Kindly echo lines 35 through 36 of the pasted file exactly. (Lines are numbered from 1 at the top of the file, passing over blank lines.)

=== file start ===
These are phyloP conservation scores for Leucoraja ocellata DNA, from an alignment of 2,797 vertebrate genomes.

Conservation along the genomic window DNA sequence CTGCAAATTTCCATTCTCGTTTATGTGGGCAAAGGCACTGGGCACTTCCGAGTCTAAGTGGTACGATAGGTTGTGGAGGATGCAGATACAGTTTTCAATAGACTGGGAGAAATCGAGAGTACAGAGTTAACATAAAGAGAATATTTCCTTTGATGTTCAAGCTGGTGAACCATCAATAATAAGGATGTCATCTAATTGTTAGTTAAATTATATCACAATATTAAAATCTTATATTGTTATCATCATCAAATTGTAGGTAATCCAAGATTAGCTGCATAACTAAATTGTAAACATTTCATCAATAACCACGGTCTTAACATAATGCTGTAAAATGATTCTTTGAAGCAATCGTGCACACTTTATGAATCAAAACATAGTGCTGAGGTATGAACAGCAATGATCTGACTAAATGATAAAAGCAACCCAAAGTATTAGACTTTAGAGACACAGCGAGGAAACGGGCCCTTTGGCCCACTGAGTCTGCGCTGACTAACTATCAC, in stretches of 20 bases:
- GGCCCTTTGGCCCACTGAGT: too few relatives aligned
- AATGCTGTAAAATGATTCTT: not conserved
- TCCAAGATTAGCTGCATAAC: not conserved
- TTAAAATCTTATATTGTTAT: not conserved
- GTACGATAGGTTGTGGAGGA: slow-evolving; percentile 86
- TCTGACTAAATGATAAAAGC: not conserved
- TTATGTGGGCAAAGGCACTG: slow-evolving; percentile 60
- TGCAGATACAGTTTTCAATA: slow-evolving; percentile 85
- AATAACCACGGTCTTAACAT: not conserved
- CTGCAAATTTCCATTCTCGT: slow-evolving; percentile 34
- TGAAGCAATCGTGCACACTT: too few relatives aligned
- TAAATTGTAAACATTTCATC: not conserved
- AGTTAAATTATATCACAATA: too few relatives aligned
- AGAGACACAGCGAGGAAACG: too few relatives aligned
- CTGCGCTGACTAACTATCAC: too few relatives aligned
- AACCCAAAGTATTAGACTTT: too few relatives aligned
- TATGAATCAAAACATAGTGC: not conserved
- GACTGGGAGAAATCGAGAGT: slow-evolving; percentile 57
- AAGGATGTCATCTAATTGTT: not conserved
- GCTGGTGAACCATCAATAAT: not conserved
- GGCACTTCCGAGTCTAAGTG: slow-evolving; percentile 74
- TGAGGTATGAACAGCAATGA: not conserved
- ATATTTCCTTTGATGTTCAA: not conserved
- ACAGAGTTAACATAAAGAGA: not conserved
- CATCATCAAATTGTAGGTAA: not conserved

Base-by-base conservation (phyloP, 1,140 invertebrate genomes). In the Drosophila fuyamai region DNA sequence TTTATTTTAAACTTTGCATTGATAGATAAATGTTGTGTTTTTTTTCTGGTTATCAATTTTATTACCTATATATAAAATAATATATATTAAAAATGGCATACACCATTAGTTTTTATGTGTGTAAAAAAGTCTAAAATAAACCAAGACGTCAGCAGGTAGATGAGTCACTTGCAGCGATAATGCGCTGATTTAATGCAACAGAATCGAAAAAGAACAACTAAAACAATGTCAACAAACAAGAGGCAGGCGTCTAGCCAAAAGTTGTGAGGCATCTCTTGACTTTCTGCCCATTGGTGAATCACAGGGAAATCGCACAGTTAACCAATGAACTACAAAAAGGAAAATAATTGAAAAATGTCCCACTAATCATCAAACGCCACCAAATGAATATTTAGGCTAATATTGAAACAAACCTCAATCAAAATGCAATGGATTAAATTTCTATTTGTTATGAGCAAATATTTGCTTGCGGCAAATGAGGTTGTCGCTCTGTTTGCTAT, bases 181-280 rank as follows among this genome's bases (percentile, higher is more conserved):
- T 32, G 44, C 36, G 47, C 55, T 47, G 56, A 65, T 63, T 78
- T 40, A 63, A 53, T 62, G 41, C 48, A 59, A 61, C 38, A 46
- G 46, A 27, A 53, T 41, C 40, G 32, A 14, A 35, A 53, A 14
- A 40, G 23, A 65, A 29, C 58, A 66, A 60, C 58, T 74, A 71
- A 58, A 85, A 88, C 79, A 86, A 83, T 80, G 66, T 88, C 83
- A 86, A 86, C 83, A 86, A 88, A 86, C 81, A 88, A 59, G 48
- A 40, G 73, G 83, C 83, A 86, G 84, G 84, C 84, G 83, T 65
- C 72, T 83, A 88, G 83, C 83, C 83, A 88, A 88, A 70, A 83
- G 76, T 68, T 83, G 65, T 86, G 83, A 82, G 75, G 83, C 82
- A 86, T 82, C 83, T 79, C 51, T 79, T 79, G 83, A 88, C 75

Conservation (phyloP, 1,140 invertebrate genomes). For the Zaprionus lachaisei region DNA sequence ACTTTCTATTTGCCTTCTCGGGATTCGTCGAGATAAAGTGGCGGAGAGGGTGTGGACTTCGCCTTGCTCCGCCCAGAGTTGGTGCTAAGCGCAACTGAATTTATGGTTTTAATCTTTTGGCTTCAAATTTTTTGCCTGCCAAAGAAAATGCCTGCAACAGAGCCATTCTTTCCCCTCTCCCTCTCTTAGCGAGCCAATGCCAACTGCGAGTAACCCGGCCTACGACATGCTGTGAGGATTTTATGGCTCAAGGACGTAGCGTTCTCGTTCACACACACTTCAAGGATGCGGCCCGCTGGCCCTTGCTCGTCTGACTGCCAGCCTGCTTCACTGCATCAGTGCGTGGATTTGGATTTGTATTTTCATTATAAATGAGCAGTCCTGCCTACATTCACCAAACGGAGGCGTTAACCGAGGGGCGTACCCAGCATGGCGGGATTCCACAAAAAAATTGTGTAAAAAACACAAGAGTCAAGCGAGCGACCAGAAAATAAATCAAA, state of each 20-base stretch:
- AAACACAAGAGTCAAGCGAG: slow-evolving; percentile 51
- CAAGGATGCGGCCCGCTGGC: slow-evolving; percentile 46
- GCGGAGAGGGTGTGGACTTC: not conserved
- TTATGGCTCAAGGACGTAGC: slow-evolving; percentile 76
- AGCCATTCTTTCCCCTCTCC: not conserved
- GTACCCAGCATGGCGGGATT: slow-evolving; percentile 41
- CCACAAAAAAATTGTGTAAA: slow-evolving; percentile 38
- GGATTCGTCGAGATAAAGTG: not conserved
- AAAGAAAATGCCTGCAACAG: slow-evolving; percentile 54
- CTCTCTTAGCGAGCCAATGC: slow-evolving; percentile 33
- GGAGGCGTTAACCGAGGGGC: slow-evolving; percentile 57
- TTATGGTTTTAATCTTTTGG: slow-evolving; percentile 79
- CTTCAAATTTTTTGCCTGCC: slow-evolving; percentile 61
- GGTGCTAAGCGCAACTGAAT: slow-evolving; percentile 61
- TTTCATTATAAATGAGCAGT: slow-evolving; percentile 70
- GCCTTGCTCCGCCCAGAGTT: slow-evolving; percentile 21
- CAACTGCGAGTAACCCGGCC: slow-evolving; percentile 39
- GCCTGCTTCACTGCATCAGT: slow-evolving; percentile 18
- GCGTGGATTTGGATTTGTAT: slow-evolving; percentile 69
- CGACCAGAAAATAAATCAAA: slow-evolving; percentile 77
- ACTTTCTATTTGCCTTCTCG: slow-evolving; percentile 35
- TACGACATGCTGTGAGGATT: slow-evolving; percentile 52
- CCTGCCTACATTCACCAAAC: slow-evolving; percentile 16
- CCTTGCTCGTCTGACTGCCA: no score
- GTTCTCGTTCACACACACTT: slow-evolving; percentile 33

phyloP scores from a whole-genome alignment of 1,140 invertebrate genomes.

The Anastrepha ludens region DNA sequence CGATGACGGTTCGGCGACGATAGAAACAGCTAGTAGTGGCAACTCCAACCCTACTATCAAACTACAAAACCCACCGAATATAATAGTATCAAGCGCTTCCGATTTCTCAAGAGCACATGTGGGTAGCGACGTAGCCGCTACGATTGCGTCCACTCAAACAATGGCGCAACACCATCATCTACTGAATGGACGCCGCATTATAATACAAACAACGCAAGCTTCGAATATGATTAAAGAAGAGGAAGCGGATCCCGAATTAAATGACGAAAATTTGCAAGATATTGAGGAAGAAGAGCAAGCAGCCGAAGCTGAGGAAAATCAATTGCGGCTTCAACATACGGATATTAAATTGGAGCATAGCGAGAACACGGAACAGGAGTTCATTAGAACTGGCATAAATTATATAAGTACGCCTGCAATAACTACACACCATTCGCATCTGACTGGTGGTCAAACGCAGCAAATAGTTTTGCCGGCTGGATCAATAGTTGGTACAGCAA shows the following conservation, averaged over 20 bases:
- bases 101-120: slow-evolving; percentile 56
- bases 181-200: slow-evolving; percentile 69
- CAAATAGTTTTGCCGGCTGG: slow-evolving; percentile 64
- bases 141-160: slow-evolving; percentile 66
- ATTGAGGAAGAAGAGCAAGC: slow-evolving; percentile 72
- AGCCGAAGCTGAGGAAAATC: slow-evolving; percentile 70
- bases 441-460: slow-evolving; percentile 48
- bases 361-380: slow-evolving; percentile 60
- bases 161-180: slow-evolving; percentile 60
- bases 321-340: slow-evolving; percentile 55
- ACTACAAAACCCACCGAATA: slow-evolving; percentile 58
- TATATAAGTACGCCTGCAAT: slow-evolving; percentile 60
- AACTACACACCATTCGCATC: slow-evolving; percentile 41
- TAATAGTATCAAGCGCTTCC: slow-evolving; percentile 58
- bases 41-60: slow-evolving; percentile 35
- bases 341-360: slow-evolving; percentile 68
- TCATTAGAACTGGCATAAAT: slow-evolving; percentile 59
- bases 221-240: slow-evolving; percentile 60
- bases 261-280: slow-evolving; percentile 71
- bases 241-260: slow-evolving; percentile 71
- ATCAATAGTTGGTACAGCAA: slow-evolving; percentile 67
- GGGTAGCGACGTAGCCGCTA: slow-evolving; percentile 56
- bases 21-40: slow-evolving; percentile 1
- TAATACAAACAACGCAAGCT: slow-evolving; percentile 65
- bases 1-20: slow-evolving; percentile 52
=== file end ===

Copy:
- A 40, G 73, G 83, C 83, A 86, G 84, G 84, C 84, G 83, T 65
- C 72, T 83, A 88, G 83, C 83, C 83, A 88, A 88, A 70, A 83